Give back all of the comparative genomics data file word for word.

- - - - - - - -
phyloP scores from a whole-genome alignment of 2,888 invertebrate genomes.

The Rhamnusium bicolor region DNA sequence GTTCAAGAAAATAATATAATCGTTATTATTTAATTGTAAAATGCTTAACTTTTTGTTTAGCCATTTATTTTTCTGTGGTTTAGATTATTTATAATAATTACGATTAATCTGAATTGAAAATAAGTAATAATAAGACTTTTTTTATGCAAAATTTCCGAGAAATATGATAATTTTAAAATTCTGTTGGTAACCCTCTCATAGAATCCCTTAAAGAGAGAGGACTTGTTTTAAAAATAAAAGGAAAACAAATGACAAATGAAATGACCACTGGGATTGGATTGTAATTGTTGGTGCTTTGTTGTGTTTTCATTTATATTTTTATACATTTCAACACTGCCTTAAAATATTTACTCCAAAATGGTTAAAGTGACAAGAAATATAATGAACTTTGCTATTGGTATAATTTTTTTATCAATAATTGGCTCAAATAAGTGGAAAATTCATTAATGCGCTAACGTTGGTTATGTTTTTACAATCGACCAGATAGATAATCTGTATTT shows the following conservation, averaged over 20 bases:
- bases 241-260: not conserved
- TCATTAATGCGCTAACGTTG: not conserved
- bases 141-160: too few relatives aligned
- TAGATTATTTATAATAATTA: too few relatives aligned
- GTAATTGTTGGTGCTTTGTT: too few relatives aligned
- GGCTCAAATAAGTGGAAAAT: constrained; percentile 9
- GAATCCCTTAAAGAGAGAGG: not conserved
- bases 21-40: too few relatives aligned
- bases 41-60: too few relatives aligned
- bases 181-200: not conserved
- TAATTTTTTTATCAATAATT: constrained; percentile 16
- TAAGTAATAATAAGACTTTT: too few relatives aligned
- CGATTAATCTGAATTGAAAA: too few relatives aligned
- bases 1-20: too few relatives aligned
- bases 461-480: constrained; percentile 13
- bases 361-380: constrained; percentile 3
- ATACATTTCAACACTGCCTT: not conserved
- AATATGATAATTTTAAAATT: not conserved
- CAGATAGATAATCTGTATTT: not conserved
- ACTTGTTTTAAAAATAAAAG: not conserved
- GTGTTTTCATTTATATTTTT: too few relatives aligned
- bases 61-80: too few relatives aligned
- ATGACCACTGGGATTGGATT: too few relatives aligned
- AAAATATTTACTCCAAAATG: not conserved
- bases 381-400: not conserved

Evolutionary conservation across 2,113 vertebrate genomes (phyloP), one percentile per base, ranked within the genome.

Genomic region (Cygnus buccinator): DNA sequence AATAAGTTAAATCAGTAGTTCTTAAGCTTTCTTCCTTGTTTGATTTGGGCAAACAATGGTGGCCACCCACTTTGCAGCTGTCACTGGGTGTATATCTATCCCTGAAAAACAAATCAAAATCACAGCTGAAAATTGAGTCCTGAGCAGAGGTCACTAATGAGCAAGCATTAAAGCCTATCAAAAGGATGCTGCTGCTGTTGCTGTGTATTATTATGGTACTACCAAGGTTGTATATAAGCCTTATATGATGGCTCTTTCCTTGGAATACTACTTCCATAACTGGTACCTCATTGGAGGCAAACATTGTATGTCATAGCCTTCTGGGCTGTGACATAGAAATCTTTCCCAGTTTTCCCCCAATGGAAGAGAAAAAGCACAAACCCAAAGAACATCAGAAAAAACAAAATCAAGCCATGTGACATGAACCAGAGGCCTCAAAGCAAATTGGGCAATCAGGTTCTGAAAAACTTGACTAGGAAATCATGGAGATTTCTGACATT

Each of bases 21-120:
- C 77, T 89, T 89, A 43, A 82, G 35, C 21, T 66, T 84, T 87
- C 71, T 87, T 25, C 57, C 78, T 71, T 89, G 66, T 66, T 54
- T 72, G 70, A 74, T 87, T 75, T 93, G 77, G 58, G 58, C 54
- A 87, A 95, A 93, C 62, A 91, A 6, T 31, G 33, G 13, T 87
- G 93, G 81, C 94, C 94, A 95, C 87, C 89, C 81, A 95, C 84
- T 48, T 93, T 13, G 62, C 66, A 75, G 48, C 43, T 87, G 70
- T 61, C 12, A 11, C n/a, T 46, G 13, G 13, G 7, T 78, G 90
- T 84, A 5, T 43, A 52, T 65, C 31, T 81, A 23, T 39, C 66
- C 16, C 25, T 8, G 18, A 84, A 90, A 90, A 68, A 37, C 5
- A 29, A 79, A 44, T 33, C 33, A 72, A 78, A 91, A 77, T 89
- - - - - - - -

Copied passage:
phyloP scores from a whole-genome alignment of 2,888 invertebrate genomes.

The Rhamnusium bicolor region DNA sequence GTTCAAGAAAATAATATAATCGTTATTATTTAATTGTAAAATGCTTAACTTTTTGTTTAGCCATTTATTTTTCTGTGGTTTAGATTATTTATAATAATTACGATTAATCTGAATTGAAAATAAGTAATAATAAGACTTTTTTTATGCAAAATTTCCGAGAAATATGATAATTTTAAAATTCTGTTGGTAACCCTCTCATAGAATCCCTTAAAGAGAGAGGACTTGTTTTAAAAATAAAAGGAAAACAAATGACAAATGAAATGACCACTGGGATTGGATTGTAATTGTTGGTGCTTTGTTGTGTTTTCATTTATATTTTTATACATTTCAACACTGCCTTAAAATATTTACTCCAAAATGGTTAAAGTGACAAGAAATATAATGAACTTTGCTATTGGTATAATTTTTTTATCAATAATTGGCTCAAATAAGTGGAAAATTCATTAATGCGCTAACGTTGGTTATGTTTTTACAATCGACCAGATAGATAATCTGTATTT shows the following conservation, averaged over 20 bases:
- bases 241-260: not conserved
- TCATTAATGCGCTAACGTTG: not conserved
- bases 141-160: too few relatives aligned
- TAGATTATTTATAATAATTA: too few relatives aligned
- GTAATTGTTGGTGCTTTGTT: too few relatives aligned
- GGCTCAAATAAGTGGAAAAT: constrained; percentile 9
- GAATCCCTTAAAGAGAGAGG: not conserved
- bases 21-40: too few relatives aligned
- bases 41-60: too few relatives aligned
- bases 181-200: not conserved
- TAATTTTTTTATCAATAATT: constrained; percentile 16
- TAAGTAATAATAAGACTTTT: too few relatives aligned
- CGATTAATCTGAATTGAAAA: too few relatives aligned
- bases 1-20: too few relatives aligned
- bases 461-480: constrained; percentile 13
- bases 361-380: constrained; percentile 3
- ATACATTTCAACACTGCCTT: not conserved
- AATATGATAATTTTAAAATT: not conserved
- CAGATAGATAATCTGTATTT: not conserved
- ACTTGTTTTAAAAATAAAAG: not conserved
- GTGTTTTCATTTATATTTTT: too few relatives aligned
- bases 61-80: too few relatives aligned
- ATGACCACTGGGATTGGATT: too few relatives aligned
- AAAATATTTACTCCAAAATG: not conserved
- bases 381-400: not conserved

Evolutionary conservation across 2,113 vertebrate genomes (phyloP), one percentile per base, ranked within the genome.

Genomic region (Cygnus buccinator): DNA sequence AATAAGTTAAATCAGTAGTTCTTAAGCTTTCTTCCTTGTTTGATTTGGGCAAACAATGGTGGCCACCCACTTTGCAGCTGTCACTGGGTGTATATCTATCCCTGAAAAACAAATCAAAATCACAGCTGAAAATTGAGTCCTGAGCAGAGGTCACTAATGAGCAAGCATTAAAGCCTATCAAAAGGATGCTGCTGCTGTTGCTGTGTATTATTATGGTACTACCAAGGTTGTATATAAGCCTTATATGATGGCTCTTTCCTTGGAATACTACTTCCATAACTGGTACCTCATTGGAGGCAAACATTGTATGTCATAGCCTTCTGGGCTGTGACATAGAAATCTTTCCCAGTTTTCCCCCAATGGAAGAGAAAAAGCACAAACCCAAAGAACATCAGAAAAAACAAAATCAAGCCATGTGACATGAACCAGAGGCCTCAAAGCAAATTGGGCAATCAGGTTCTGAAAAACTTGACTAGGAAATCATGGAGATTTCTGACATT

Each of bases 21-120:
- C 77, T 89, T 89, A 43, A 82, G 35, C 21, T 66, T 84, T 87
- C 71, T 87, T 25, C 57, C 78, T 71, T 89, G 66, T 66, T 54
- T 72, G 70, A 74, T 87, T 75, T 93, G 77, G 58, G 58, C 54
- A 87, A 95, A 93, C 62, A 91, A 6, T 31, G 33, G 13, T 87
- G 93, G 81, C 94, C 94, A 95, C 87, C 89, C 81, A 95, C 84
- T 48, T 93, T 13, G 62, C 66, A 75, G 48, C 43, T 87, G 70
- T 61, C 12, A 11, C n/a, T 46, G 13, G 13, G 7, T 78, G 90
- T 84, A 5, T 43, A 52, T 65, C 31, T 81, A 23, T 39, C 66
- C 16, C 25, T 8, G 18, A 84, A 90, A 90, A 68, A 37, C 5
- A 29, A 79, A 44, T 33, C 33, A 72, A 78, A 91, A 77, T 89